This movie has an unbelievable cast, the acting is dead-on (Hirsch and Franco: so sexy, and even Sean had his moments) and it will win Oscars (power of positive thinking). The message to take away from Milk has to be that it is up to us to have this country, this world, ourselves, actively pursuing equality and justice for all, all the time. 

Thursday, December 18, 2008

If you're in Tribeca tonight...

and you want to mosh a bit, stop by the Knitting Factory (74 Leonard Street) to watch: 
Monot​ractMetal​uxHeart​s of Darkn​esses​, Skint​, DJ Steve​ Lowen​thal

Wednesday, December 17, 2008

Universal Mind Control Listening Experience - brought to you by Pepsi?

Common's a nice vegan boy, I guess he's got some "universal mind control" to offer?

Tuesday, December 16, 2008

Low serotonin and Christmas, horrah!

The internet is down at home and I am experiencing early onset premenstrual syndrome, all just in time for the holidays! I have a shit-ton of embroidery to do before next Thursday since the cheapest gifts are the most labor intensive. Luckily, I finished my aunt's present, a hand towel that says, "Jesus H. Christ." It's blasphemous, but appropriate, since it his JC's b-day and it's one of my aunt's favorite declarations.

Due to poverty, I missed the David Byrne show. I was right there on the Beach, but I couldn't get myself to spend 40 bones on a ticket that didn't fly me very far, far, far away from here. Instead, I bought some seasonally flavored Haagen Dazs and continued to gain weight.

Listen, if you hate me, don't like me, think I'm ugly, fat or stupid, fine. Just lay off right now, because being unemployed and pre-menstrual during the holiday season is one of those unique experiences that tends to try the soul.

Monday, December 15, 2008

Oh, the French and their Soda

Click on the picture for the full tale of "change."

Friday, December 12, 2008

Singles Night


1415 NE 129th Street 

(beforehand check out: 'THIS IS NOWHERE' by RAUL MENDEZ @ the Hollywood Art & Culture Center 6-9pm!)

Thursday, December 11, 2008

Screaming loser.

Am I the only one who is like super psyched that Tanedra won Scream Queens? How retarded is that show, but how awesome is she? I love watching her act! 
I'm officially addicted to "reality" television.  
I didn't post the info I had about the Real Housewives of Atlanta, which was Nathan and my obsession, because someone (Karla) kept closing out my windows and one of them had all my good stuff on it. All I have to say about that amazing programming is: Kim, is it possible that you could change your birth certificate to say that you're like 10 years younger than you actually are? Does this look 30 to you? I have my fingers crossed for a second season! 

Me, A New York Book Club and Revolutionary Road

Can Love Survive? (the article)

I met Liza the first week of school, freshman year of high school. I decided we would be friends, and then we were. Although she only stayed in Miami for one school year, we've managed to drag this friendship, long-distance, through fifteen years and running. I recently organized her bachelorette party in New Paltz, NY, dragging five of her closest from their NYC apartments to the countryside for some good, clean fun. It was there that I met Shana, Jen, Kelsey and Emily. I already knew her sister Sarah.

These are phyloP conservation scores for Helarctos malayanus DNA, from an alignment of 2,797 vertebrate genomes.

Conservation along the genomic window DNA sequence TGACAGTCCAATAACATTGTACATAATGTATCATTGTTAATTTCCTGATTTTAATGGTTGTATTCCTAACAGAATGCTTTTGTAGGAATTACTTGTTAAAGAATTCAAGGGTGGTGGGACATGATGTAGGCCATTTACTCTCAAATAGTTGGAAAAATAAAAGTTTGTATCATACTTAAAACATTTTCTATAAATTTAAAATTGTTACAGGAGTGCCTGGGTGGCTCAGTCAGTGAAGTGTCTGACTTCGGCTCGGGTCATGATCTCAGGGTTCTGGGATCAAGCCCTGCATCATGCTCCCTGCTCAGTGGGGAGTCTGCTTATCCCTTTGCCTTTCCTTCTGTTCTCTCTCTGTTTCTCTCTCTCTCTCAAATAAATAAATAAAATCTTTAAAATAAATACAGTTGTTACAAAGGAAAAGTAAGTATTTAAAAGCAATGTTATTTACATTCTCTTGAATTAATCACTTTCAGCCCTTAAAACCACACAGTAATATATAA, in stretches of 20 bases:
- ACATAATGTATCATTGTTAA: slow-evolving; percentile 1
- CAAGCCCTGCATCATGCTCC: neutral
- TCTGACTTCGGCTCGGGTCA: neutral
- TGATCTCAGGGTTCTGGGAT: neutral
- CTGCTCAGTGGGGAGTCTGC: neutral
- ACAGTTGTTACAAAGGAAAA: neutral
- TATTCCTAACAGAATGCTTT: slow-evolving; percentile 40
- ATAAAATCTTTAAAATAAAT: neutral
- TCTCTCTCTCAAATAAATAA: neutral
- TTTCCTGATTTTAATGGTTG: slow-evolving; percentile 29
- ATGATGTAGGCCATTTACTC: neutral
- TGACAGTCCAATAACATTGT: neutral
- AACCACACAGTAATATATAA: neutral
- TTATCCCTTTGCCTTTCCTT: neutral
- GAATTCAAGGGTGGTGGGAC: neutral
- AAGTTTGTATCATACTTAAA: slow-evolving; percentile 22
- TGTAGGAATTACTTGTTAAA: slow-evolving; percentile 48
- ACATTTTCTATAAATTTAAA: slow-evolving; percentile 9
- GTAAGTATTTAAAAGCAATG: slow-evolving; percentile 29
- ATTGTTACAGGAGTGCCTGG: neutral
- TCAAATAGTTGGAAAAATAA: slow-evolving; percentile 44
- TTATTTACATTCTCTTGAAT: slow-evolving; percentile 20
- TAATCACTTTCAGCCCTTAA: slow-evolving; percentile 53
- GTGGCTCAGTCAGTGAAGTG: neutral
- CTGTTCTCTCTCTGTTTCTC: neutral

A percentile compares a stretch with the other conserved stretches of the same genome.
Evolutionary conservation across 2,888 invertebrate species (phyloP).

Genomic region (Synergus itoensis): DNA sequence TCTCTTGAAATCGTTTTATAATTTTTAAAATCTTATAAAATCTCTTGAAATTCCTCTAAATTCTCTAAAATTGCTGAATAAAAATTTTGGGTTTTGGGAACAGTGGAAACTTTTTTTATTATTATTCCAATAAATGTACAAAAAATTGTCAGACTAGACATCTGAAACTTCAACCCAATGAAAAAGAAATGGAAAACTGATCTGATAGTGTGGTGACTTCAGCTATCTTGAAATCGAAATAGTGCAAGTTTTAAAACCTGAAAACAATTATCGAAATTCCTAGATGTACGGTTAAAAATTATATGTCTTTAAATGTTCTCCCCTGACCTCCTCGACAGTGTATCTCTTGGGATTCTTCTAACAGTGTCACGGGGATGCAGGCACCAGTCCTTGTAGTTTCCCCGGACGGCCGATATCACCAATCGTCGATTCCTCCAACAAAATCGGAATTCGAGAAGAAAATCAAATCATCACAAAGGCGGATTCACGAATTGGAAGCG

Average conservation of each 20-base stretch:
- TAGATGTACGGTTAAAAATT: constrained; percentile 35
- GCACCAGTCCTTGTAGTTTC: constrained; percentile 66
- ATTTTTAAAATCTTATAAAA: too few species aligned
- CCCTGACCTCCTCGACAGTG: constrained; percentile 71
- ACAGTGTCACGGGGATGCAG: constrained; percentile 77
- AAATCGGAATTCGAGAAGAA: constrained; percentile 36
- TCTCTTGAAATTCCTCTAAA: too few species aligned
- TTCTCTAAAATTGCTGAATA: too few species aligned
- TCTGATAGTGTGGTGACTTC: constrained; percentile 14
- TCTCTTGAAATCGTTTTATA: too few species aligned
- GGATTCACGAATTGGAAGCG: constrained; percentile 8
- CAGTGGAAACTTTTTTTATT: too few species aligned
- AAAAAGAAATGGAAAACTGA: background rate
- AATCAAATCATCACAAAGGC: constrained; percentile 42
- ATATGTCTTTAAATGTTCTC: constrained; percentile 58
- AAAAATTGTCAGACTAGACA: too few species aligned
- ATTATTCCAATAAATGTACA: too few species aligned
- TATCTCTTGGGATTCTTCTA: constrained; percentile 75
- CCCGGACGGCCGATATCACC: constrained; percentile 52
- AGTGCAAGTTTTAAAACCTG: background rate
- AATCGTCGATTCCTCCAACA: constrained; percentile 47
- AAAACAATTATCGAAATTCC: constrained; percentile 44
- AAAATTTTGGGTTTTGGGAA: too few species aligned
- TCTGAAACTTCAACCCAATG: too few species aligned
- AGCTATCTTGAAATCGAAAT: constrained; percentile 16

One of our first conversations involved Shana's book club. She wanted to know if I had any suggestions, and of course, I had many. I had to push my favorite book, though, Revolutionary Road. Two years earlier, I forced my mother, father and brother to read it, and they loved it- this was almost unprecedented but for Me Talk Pretty One Day. Then I strong-armed my mom to make her upscale book club read it, and they hated it. After I heard that, I didn't understand why she returned to the meetings, as clearly they had little taste.
Anyway, it was because of my insistence and Shana's wisdom that they read Revolutionary Road and thus were featured in an article for the New York Observer. Jen's friend wrote the article, and some of the others are mentioned. 
Personally, I am nervous about this fantastically insightful, honest and amusing book being developed into a film, but I suppose I just not watch it. It's funny, because I first read the book because I liked one of Yates' short stories and then I loved Rev. Road. I had heard his other books were inferior, but I read The Easter Parade anyway, and I seriously blame it for sending me into a downward spiral of severe depression and suicidal thoughts, culminating in a move home to Miami. Anyway. He's a genius. I love this book more than life itself. Here's the part of the article about my bff Liza and my homegirls & co. I don't believe I know the people who didn't enjoy the book, at least I'll assume that I don't! Glad you guys got press!

Last weekend, in a tastefully decorated garden apartment in Brooklyn Heights, a group of seven attractive and well-educated women met for their monthly book club to discussRevolutionary Road. Their ages ranged from late 20s to mid-30s, a little more than half were married, and almost all of them were lawyers. The hostess had gotten into the ’50s swing of the book and served accordingly: crust-less egg-and-cucumber sandwiches, salmon and crème fraiche bites, gherkins and a glass dish of pickles and, of course, plenty of wine. A discussion of the recession and fear of losing jobs—much like the one taking place at any point anywhere in the city—dominated the first half-hour. Then they delved into Revolutionary Road. Most seemed to like it. A couple said they couldn’t read it without seeing Ms. Winslet and Mr. DiCaprio in their heads. One woman finally leaned forward and said, “Is it O.K. that I didn’t like it? Is that bad?” No, no, no, she was quickly assured. “I’m just so over the whole suburban-bashing thing,” she said. “I didn’t feel sorry for them. What’s the fucking point? Buy a train ticket and go into the city if you’re sick of being stuck at home. Stop complaining.”